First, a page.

And here’s where we need your help!

The more people on the lookout for ALB, the better the chances of spotting this unwanted visitor before thousands of our street and park trees are threatened. Keep a sharp eye out for these signs:

  • Chomp marks. Mature Asian longhorned beetles have a distinct way of dining. They love eating the veins of leaves, as well as the bark of young twigs. Infestations typically start from the apex of the tree, so check for easy-to-spot dead/dying leaves at the top of the tree.
  • Exit holes. Adult beetles exit the tree by burrowing. Check tree trunks for perfectly round holes, usually smaller than a dime.
  • Frass. Beetle burrowing can leave behind a sawdust, or frass, pile.
  • The actual beetle. About .75 – 1.25 inches long, the adult beetle is black with irregular white spots on the wing covers. They have distinct black and white antennae that are longer than their body. Blue hairs on their legs can give them a bluish tinge.
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Exit holes are about the circumference of a dime. Photo: “Damage exit hole egg site” by U.S. Department of Agriculture. Used under CC by 2.0.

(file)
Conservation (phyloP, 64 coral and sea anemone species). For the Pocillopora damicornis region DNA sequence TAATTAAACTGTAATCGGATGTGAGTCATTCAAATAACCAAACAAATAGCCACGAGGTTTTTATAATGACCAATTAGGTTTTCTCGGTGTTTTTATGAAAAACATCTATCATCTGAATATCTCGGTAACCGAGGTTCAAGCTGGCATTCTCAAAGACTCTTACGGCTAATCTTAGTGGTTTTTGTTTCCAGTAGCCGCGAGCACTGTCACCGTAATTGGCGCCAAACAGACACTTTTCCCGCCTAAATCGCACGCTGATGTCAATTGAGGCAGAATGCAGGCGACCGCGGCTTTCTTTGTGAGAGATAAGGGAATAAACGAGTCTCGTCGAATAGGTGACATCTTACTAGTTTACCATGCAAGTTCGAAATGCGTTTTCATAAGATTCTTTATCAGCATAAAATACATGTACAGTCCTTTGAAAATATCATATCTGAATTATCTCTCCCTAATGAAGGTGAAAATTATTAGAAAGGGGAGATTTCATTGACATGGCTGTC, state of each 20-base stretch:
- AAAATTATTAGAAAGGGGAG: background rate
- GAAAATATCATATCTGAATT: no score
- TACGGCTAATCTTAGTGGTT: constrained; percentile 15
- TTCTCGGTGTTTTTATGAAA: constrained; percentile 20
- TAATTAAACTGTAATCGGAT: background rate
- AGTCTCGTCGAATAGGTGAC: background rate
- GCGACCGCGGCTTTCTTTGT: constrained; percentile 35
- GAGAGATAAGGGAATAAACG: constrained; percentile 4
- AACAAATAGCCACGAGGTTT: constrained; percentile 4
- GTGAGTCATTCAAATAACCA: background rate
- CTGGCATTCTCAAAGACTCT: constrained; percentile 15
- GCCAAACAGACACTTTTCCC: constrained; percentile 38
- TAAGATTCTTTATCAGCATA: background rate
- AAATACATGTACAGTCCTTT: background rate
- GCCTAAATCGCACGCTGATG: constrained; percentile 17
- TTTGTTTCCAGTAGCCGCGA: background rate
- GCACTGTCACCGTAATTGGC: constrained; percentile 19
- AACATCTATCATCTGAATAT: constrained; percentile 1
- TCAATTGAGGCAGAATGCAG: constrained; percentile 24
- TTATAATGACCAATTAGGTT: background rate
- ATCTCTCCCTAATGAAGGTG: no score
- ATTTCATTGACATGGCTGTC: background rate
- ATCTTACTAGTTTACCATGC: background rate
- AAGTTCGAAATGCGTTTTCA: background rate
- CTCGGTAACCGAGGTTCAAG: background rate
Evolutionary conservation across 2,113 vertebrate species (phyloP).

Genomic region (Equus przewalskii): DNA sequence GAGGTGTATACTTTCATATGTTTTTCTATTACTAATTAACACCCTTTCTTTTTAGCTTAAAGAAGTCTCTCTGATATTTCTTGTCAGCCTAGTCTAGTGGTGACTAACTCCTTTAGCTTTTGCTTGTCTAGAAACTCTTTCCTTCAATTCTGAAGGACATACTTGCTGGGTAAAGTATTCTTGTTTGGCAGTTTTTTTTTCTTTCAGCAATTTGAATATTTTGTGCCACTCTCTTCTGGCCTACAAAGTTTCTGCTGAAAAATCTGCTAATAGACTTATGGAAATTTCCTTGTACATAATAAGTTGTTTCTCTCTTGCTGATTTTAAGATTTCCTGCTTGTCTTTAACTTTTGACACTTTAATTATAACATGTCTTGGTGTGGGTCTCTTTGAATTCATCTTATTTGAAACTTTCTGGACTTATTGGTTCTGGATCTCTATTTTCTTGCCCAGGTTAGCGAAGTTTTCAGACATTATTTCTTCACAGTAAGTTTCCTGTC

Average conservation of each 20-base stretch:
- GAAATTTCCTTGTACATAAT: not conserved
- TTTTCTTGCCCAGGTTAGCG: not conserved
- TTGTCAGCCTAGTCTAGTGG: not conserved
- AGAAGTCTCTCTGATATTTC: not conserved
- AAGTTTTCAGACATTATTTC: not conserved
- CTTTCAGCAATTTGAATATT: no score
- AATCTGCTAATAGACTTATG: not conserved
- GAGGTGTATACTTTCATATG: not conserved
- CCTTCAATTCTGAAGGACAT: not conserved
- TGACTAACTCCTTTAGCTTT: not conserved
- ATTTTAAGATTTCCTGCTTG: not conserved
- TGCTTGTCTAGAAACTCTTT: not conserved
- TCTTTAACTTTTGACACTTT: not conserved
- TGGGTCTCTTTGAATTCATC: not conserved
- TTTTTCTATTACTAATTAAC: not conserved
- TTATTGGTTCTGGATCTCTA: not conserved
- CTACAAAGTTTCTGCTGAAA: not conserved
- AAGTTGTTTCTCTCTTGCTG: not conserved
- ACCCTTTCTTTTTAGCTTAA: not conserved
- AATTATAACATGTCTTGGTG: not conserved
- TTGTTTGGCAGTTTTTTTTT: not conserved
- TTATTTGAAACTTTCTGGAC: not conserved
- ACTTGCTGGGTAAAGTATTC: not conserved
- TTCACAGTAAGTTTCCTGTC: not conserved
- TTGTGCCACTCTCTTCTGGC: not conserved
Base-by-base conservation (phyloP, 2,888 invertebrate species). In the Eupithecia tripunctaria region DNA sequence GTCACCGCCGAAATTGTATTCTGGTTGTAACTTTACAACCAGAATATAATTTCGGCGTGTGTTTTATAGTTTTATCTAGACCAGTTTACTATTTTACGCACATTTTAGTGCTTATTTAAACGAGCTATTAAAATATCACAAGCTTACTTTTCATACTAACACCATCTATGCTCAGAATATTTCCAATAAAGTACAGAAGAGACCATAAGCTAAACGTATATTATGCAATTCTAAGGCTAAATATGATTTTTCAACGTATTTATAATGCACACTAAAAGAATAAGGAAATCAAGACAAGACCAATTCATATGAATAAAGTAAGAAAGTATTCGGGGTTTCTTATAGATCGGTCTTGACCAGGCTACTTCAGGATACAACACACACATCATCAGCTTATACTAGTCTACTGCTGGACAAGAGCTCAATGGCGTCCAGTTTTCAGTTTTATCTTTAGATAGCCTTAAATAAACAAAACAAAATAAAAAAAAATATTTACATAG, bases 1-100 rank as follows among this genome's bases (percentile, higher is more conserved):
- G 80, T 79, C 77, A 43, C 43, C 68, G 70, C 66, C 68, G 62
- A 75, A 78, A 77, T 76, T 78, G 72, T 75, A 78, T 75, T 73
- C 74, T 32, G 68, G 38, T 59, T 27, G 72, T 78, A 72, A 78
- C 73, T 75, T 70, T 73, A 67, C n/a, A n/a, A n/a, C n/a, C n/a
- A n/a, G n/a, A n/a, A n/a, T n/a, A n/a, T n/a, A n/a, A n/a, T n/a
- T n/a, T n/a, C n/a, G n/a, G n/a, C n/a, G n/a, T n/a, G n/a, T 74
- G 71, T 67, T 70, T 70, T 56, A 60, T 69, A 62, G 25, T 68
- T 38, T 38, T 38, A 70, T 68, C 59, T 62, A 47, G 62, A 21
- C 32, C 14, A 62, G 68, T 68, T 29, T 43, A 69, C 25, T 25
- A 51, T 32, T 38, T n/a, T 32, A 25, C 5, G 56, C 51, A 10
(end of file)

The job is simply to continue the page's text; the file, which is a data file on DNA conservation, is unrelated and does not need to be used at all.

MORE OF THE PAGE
Now for the most important part: If you see something, say something. Even if you’re not 100 percent sure of what you’ve found, snap a photo. If possible, catch the beetle in a jar or a box. Then, report your sighting by calling the PA Department of Agriculture at 1-866-253-7189 or by emailing them at badbug@state.pa.us. If signs are spotted in the parks, please also let us know at info@pittsburghparks.org.

We’re not all doom and gloom over the Asian longhorned beetle (see photo below as proof). With watchful eyes and this week’s launch of the Park Tree Fund, we’re working hard to keep our park trees safe.